LMU immunologist Veit Hornung awarded third ERC Advanced Grant in his career worth €2.5 million
The European Research Council (ERC) is funding a new research project by Hornung on the defence mechanisms of the innate immune system.
© Gil Lefauconnier
Prof. Dr. Veit Hornung, Chair of Immunobiochemistry, Gene Center and Department of Biochemistry, Ludwig-Maximilians-University Munich
“Overall, the work will not only provide a comprehensive insight into these inflammasome signalling pathways, but also reveal fundamental principles of inflammasome biology. These insights could then be the basis for developing new, innovative therapeutic strategies.”
Prof. Veit Hornung
Chair of Immunobiochemistry, Gene Center and Department of Biochemistry, Ludwig-Maximilians-University Munich
The innate immune system is the body’s first line of defence against pathogens and foreign substances. Veit Hornung is investigating how this immune defence system distinguishes “friend” from “foe”, i.e. recognises intruders without attacking the body’s own structures. With his research, he contributes to the development of therapies against inflammatory diseases. For his new project ENGINES (Molecular and functional characterization of EmergiNG INflammasomES), the holder of the Chair of Immunobiochemistry at the LMU Gene Center has now been awarded a prestigious Advanced Grant by the European Research Council (ERC). The award comes with funding of a maximum of €2.5 million (€3.5 million in exceptional cases). It is aimed at established scientists whose highly innovative research goes significantly beyond the current state of research and opens up new research areas.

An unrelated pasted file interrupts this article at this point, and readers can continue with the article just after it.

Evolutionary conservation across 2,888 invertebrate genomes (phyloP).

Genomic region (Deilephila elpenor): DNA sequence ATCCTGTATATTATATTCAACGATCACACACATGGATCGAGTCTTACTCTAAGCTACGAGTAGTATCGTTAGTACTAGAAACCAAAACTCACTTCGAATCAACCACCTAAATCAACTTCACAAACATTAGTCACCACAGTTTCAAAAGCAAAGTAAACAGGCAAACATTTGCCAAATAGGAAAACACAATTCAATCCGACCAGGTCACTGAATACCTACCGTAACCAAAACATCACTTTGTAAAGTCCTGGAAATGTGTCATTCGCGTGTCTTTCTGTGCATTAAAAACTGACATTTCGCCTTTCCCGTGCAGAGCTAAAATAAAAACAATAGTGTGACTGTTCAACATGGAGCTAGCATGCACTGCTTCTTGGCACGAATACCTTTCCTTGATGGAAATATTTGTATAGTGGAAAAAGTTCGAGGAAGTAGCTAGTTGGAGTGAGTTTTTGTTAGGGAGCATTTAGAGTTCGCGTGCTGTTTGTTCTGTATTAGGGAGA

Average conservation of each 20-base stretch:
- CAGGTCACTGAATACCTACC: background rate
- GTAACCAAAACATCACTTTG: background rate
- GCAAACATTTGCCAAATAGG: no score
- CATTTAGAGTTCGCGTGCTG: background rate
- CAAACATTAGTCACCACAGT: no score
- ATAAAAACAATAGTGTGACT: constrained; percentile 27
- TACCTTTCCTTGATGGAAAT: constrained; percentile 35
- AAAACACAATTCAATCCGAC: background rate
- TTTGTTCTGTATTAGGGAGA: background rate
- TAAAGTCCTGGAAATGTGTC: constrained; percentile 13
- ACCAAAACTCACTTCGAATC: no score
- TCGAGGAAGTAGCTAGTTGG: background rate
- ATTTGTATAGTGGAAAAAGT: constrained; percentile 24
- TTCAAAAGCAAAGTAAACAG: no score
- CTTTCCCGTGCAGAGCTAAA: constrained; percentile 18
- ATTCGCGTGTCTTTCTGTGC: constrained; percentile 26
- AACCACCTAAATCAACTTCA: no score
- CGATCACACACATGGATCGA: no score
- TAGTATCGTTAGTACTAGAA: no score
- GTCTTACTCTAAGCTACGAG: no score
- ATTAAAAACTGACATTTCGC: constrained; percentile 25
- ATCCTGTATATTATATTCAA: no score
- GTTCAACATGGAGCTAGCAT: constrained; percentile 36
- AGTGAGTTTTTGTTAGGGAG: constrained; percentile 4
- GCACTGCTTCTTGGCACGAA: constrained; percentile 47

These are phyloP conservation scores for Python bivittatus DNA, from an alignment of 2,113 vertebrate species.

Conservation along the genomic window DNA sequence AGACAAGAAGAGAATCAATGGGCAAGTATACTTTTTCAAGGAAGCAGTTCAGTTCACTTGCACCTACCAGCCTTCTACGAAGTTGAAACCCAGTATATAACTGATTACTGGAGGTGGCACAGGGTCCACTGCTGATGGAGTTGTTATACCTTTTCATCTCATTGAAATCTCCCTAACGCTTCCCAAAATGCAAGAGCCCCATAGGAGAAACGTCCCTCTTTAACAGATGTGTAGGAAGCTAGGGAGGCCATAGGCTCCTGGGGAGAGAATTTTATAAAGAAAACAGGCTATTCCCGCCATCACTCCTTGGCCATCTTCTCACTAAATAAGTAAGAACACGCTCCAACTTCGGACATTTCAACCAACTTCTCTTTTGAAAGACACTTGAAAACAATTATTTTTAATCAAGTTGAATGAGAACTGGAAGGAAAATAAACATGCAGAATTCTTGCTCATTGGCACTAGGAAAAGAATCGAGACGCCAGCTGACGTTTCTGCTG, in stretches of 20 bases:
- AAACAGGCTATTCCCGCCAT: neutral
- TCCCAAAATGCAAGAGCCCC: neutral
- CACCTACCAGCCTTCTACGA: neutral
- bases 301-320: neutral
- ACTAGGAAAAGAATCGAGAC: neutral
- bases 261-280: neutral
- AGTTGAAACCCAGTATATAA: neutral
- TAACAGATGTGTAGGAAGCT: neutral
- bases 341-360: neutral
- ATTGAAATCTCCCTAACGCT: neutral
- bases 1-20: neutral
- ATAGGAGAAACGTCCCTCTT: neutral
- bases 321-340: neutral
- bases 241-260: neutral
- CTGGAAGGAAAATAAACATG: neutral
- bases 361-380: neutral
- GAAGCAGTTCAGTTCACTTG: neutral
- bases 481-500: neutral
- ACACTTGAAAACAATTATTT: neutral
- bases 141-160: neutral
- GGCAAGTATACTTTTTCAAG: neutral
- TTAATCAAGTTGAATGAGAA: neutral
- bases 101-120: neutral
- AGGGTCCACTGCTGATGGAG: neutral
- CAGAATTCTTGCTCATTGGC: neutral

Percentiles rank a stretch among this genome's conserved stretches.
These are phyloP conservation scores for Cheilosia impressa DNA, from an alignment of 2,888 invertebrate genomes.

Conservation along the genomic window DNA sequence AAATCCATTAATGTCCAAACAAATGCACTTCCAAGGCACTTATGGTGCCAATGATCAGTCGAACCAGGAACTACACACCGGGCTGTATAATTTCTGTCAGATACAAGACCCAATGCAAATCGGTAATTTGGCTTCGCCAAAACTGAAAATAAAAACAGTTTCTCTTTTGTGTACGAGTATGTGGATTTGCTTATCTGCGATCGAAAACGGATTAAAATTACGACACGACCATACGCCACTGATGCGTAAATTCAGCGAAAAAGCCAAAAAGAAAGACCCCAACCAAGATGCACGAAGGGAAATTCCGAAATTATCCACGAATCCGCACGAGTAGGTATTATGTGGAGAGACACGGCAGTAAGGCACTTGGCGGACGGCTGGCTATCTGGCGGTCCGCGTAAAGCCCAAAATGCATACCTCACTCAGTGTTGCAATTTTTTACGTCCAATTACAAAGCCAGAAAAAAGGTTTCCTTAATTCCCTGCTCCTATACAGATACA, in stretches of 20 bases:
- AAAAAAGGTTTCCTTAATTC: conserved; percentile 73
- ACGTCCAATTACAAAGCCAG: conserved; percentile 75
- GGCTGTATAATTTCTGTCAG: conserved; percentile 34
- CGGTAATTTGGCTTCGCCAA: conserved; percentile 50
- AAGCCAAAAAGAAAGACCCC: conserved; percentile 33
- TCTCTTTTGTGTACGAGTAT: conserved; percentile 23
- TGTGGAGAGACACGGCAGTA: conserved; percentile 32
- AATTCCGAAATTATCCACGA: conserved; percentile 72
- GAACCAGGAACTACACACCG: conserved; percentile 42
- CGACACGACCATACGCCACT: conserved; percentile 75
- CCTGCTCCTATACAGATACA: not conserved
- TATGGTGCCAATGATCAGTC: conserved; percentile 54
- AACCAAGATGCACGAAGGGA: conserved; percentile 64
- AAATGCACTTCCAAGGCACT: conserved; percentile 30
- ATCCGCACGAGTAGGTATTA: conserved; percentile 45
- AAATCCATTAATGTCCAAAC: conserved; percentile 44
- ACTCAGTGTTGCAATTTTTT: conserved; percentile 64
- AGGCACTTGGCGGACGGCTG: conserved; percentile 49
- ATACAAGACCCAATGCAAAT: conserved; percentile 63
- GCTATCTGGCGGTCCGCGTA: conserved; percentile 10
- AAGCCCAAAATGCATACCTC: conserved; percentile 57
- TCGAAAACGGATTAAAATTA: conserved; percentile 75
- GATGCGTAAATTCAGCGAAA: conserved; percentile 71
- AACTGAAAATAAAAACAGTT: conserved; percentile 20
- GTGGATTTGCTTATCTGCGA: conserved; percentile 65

In Hornung’s ERC project, the focus is on so-called inflammasome sensors, which in the case of infections and cell stress trigger inflammatory responses that can even lead to cell death. In order to understand how these systems operate at the molecular level, the immunologist and his team want to comprehensively characterise two of these key sensors. They will use a combination of diverse methods and assess their relevance for the antiviral immune defence by screening numerous pathogens in vivo. “Overall, the work will not only provide a comprehensive insight into these inflammasome signalling pathways, but also reveal fundamental principles of inflammasome biology,” says Hornung. “These insights could then be the basis for developing new, innovative therapeutic strategies.”
Veit Hornung studied medicine at LMU, led a junior research group in the Division of Clinical Pharmacology at LMU Hospital and was a postdoctoral researcher at the University of Massachusetts Medical School in Worcester, USA. In 2008, Hornung was appointed Professor of Clinical Biochemistry at the University Hospital in Bonn, after which he was Director of the Institute of Molecular Medicine there before moving to LMU in 2015. The ERC Advanced Grant is the third ERC grant Hornung has received in his career.
Prof. Dr. Veit Hornung
Gene Center and Department of Biochemistry,